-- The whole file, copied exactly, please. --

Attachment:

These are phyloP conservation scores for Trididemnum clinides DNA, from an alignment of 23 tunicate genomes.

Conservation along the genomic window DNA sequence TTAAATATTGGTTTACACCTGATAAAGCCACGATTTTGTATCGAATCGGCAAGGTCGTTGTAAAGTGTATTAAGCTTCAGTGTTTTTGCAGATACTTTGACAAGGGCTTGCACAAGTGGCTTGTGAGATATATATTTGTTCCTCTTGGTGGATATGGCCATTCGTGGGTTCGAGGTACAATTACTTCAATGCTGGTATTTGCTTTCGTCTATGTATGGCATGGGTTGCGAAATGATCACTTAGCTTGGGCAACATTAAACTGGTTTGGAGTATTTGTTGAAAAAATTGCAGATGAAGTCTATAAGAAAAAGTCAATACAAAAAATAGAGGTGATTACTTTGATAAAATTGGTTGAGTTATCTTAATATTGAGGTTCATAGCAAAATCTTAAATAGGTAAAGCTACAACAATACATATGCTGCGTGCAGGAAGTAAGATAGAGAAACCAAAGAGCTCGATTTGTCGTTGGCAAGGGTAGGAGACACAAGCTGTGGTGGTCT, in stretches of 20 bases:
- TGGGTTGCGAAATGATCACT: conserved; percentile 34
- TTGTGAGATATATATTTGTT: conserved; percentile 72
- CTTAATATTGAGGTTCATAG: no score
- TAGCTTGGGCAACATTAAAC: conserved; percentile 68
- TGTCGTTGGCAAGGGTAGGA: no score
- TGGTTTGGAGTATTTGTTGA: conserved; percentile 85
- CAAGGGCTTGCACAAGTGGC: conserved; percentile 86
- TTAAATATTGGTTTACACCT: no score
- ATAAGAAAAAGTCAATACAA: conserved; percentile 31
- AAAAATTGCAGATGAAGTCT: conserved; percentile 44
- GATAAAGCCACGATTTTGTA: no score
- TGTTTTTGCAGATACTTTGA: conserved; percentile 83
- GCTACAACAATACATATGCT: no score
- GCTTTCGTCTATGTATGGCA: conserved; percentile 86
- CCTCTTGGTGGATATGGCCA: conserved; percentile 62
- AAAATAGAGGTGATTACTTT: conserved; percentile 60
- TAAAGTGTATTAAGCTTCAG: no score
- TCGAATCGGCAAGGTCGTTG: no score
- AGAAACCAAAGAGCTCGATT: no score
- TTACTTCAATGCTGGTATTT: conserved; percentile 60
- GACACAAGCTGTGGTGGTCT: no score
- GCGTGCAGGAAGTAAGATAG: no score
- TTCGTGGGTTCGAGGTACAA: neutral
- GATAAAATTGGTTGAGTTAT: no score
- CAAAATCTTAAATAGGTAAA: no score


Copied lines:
These are phyloP conservation scores for Trididemnum clinides DNA, from an alignment of 23 tunicate genomes.

Conservation along the genomic window DNA sequence TTAAATATTGGTTTACACCTGATAAAGCCACGATTTTGTATCGAATCGGCAAGGTCGTTGTAAAGTGTATTAAGCTTCAGTGTTTTTGCAGATACTTTGACAAGGGCTTGCACAAGTGGCTTGTGAGATATATATTTGTTCCTCTTGGTGGATATGGCCATTCGTGGGTTCGAGGTACAATTACTTCAATGCTGGTATTTGCTTTCGTCTATGTATGGCATGGGTTGCGAAATGATCACTTAGCTTGGGCAACATTAAACTGGTTTGGAGTATTTGTTGAAAAAATTGCAGATGAAGTCTATAAGAAAAAGTCAATACAAAAAATAGAGGTGATTACTTTGATAAAATTGGTTGAGTTATCTTAATATTGAGGTTCATAGCAAAATCTTAAATAGGTAAAGCTACAACAATACATATGCTGCGTGCAGGAAGTAAGATAGAGAAACCAAAGAGCTCGATTTGTCGTTGGCAAGGGTAGGAGACACAAGCTGTGGTGGTCT, in stretches of 20 bases:
- TGGGTTGCGAAATGATCACT: conserved; percentile 34
- TTGTGAGATATATATTTGTT: conserved; percentile 72
- CTTAATATTGAGGTTCATAG: no score
- TAGCTTGGGCAACATTAAAC: conserved; percentile 68
- TGTCGTTGGCAAGGGTAGGA: no score
- TGGTTTGGAGTATTTGTTGA: conserved; percentile 85
- CAAGGGCTTGCACAAGTGGC: conserved; percentile 86
- TTAAATATTGGTTTACACCT: no score
- ATAAGAAAAAGTCAATACAA: conserved; percentile 31
- AAAAATTGCAGATGAAGTCT: conserved; percentile 44
- GATAAAGCCACGATTTTGTA: no score
- TGTTTTTGCAGATACTTTGA: conserved; percentile 83
- GCTACAACAATACATATGCT: no score
- GCTTTCGTCTATGTATGGCA: conserved; percentile 86
- CCTCTTGGTGGATATGGCCA: conserved; percentile 62
- AAAATAGAGGTGATTACTTT: conserved; percentile 60
- TAAAGTGTATTAAGCTTCAG: no score
- TCGAATCGGCAAGGTCGTTG: no score
- AGAAACCAAAGAGCTCGATT: no score
- TTACTTCAATGCTGGTATTT: conserved; percentile 60
- GACACAAGCTGTGGTGGTCT: no score
- GCGTGCAGGAAGTAAGATAG: no score
- TTCGTGGGTTCGAGGTACAA: neutral
- GATAAAATTGGTTGAGTTAT: no score
- CAAAATCTTAAATAGGTAAA: no score